Dmitri Dumas - The shops that sell the kits/drones do not even know of these laws. Is the CAA going to go to each and every hobby shop and explain this to them. Are they (CAA) going to contact gumtree, olx etc to monitor who sells/buys drones.  

So how are they going to implement this once the laws are drawn up? Do you sit and write an exam? I do have a suggestion for the traffic department. Seeing as I hardly ever see a traffic official monitoring traffic, how about a drone to monitor the traffic. Oh my bad, I forgot about the tender/kickback process !!!

What next? Paper planes?

Warren - Absurd! What next, paper planes? I don't see how its fair to impose a fine while not offering a solution to it- a private pilots license would be a ridiculous demand for a dad and his kid playing with an R/C plane.  These regulations should be for aviation safety- ie the safety of the public.

Stifling of innovation  

Malcolm McLeod - Way to stifle experimentation and innovation, and then they wonder why so few new gadgets come from our country and why we are net importers.

Enforcing something that isn’t even a law?!  

SaintBruce Bruce - I would like to know how someone can be fined for a violation of NOTHING! If there are no regulations [ drones and quad copters have been around for about 4 years now] governing their use - the USA is looking at max 400 meters altitude I believe for hobbyist drones - then how on earth can a judge rule where no law exists.  

These guys have sat on their fat behinds and have not bothered to keep up with global trends.  This is another of those heavy handed Government responses where THEY have failed to do their jobs [ just like e-tolls approach].  

The drones are here and getting better and higher with more range every week. Instead of shouting at the public, catch a wake up and observe how sensible countries have already accommodated drones in their airspace.  

Denel developed drones for the military - so where do these fly?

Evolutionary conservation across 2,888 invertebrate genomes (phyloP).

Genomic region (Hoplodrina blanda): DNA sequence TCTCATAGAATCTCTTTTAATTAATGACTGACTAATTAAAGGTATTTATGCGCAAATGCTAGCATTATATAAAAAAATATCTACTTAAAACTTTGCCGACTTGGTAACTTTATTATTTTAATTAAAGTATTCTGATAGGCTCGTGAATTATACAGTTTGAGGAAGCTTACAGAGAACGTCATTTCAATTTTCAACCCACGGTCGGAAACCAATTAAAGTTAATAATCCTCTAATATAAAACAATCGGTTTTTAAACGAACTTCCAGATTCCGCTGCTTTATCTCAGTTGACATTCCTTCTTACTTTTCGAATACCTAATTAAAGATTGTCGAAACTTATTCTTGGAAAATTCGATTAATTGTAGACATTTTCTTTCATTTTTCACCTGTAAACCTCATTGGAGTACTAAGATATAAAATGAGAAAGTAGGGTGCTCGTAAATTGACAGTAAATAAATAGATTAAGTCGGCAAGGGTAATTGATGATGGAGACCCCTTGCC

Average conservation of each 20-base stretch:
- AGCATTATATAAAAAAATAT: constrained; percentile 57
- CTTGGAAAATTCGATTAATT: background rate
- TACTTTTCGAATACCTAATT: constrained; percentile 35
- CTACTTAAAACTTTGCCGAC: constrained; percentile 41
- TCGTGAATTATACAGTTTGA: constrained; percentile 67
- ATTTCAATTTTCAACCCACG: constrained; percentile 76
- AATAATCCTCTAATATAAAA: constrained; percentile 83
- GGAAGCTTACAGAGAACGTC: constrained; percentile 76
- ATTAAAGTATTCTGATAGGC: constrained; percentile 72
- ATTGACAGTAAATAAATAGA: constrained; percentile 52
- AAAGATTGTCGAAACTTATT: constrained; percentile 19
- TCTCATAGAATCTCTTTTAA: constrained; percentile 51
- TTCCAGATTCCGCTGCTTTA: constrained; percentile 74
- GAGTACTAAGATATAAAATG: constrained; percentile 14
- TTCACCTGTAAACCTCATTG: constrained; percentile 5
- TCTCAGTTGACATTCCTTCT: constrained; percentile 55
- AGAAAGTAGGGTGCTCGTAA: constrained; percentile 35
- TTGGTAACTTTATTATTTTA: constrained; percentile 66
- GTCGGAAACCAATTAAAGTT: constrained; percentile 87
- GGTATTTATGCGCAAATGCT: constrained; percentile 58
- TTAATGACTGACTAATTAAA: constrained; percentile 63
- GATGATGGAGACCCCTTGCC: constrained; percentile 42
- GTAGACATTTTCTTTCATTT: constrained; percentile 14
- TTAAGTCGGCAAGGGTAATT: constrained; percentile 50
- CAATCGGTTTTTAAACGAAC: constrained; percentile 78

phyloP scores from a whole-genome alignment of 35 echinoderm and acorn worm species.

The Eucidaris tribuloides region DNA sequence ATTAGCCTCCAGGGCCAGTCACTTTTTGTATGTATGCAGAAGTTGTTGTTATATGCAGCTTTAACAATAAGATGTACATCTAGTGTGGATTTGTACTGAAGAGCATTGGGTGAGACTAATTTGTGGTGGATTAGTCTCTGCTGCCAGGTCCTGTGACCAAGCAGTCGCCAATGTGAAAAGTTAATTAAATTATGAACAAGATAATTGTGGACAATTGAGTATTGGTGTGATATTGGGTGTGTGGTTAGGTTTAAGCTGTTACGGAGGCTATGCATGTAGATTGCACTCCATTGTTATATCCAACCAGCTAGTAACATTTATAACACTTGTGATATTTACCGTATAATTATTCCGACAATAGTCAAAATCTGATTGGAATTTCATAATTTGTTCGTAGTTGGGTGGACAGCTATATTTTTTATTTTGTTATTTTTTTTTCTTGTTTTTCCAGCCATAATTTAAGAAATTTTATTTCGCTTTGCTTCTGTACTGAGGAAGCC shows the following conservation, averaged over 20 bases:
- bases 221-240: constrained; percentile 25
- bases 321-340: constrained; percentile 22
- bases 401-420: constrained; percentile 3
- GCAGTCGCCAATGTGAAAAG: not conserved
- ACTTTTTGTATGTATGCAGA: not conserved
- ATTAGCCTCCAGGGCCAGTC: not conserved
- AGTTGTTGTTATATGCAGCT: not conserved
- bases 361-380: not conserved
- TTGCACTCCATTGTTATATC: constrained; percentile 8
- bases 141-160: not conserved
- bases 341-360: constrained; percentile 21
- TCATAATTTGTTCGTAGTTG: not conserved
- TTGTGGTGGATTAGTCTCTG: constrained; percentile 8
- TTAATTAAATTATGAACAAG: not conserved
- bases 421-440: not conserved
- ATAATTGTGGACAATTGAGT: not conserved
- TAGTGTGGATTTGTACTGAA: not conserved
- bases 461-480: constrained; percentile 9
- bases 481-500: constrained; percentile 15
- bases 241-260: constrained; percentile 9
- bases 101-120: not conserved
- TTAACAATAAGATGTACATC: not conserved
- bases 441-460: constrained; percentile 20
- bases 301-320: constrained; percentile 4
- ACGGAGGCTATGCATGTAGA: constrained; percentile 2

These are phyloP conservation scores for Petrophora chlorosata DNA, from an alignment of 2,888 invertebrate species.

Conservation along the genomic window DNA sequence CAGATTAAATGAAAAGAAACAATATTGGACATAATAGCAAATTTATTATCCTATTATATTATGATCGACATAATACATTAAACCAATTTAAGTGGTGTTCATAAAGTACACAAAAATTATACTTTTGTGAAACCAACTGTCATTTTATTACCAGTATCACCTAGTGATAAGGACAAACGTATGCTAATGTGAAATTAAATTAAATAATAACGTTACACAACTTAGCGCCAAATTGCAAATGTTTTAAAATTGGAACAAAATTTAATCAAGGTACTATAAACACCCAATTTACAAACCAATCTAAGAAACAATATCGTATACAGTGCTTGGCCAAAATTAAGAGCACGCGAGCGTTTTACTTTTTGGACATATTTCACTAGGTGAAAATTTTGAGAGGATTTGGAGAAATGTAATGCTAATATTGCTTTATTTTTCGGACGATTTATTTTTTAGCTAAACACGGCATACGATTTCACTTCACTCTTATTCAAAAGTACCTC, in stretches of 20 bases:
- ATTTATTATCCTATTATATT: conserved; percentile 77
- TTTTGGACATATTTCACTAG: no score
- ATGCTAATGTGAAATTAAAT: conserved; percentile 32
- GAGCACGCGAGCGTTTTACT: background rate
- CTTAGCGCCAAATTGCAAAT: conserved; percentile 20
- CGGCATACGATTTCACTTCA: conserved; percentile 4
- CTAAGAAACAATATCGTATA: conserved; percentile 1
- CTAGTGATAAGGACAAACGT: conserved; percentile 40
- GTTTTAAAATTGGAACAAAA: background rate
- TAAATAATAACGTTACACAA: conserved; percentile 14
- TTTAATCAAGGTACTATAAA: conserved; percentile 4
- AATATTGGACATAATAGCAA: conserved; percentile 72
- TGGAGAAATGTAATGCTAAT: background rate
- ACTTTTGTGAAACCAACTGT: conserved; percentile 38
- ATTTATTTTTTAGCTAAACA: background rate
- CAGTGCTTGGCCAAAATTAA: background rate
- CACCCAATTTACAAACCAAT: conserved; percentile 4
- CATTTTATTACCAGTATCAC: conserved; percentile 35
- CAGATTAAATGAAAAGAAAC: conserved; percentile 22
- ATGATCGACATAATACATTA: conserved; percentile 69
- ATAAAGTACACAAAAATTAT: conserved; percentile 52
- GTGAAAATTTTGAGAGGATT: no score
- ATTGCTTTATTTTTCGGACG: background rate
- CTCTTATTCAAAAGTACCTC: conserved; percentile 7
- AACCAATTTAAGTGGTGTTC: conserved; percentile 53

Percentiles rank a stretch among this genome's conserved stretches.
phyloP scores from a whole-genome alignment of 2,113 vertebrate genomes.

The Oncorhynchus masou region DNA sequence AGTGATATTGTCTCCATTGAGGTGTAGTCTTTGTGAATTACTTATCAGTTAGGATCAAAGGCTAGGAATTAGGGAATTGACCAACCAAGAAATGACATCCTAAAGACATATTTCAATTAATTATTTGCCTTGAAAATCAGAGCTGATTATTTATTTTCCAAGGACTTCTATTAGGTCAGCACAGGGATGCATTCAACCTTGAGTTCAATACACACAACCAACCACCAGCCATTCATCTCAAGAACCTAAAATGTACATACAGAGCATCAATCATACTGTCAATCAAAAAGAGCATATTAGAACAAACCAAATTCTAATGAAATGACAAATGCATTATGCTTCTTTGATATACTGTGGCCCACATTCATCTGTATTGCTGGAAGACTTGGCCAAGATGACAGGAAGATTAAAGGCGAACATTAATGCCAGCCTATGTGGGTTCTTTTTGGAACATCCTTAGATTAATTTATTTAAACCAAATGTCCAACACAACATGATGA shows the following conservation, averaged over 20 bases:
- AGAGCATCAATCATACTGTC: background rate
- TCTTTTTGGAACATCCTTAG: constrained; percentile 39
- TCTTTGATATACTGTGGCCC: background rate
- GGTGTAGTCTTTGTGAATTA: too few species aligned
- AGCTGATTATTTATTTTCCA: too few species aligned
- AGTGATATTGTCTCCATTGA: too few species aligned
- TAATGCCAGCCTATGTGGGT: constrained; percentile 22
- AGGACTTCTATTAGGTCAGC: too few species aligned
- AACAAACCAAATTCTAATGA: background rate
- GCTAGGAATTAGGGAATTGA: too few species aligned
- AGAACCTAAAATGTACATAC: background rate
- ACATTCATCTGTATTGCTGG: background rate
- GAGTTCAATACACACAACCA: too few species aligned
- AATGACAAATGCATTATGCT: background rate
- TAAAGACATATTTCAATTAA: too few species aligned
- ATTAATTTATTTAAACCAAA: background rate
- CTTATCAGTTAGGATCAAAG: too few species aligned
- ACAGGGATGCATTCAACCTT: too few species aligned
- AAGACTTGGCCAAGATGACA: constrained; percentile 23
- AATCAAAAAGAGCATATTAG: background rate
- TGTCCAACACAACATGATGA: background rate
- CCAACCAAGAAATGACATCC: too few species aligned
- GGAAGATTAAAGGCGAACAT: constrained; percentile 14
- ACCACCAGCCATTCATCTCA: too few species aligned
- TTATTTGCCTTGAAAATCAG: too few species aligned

Drones have been deployed in the fight against Rhino poaching in the Kruger National Park - must they now be grounded because you guys are asleep and our national treasure gets plundered?  


Susan Economakis - What I can't understand - how can they fine you, for flying a drone that is not prohibited by any law, does not require any registration or documentation? What law are they going to use, as there are no laws prohibiting a drone to fly?

Just copy Australia’s drone regulations, problem solved

Peter Newmarch - SACAA is still operating in the dark ages. Industry has for years been asking for regulations - they don't even respond to requests and it's impossible to get a meeting with them.

Drones are not new, they have been around for years and many countries have regulations in place for them.

Just copy Australia's Drone regulations - problem solved.  

Strange that all of a sudden, after sitting on their asses hoping the technology goes away, they now "wake" up. No doubt after the reporter got their statement they are already asleep on the job again.

Desperate need for drones in anti-poaching  

Christo Muller - We are in desperate need of UAV's in the combat against poaching. These drones can be used to perform perimeter patrols by means of GPS co-ordinates. The only reason why we have not invested in this technology is because of the simple fact that it is illegal until you are licensed by SACAA. Now it seems we will never get there.......

What about model aircraft?

Russell Witthuhn -  There are currently old laws in place for RC flying, that being no flying over 50m or over crowds of people and not in built up areas. If for some reason you end up damaging a vehicle or person while flying illegally as per above, you are liable for the costs. Simple. And as stated above, you can’t compare a 1-2kg RC copter or foamy as a military UAV, that's just stupid.  

Sage Wiseman -  Bull !!!

THE CAA has regulations  

The CAA Regulations limit the maximum height a Model aircraft may fly in the RSA to 150 feet above ground level. (Ha Ha Feet Fine them for not using metric) After representation to the CAA and the presentation of a working paper,  requesting legalization of a 400 foot flying height for model aircraft, to CARCOM at a meeting the 10th February 2011, SAMAA as the ARO for  Model Aircraft in the RSA was given approval, subject to the conditions set down in the paper, to allow model aircraft to fly up to 400 feet agl. at SAMAA Registered Clubs or fields.

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Read more on:    mytravels  |  air travel  |  travel  |  travel south africa  |  aviation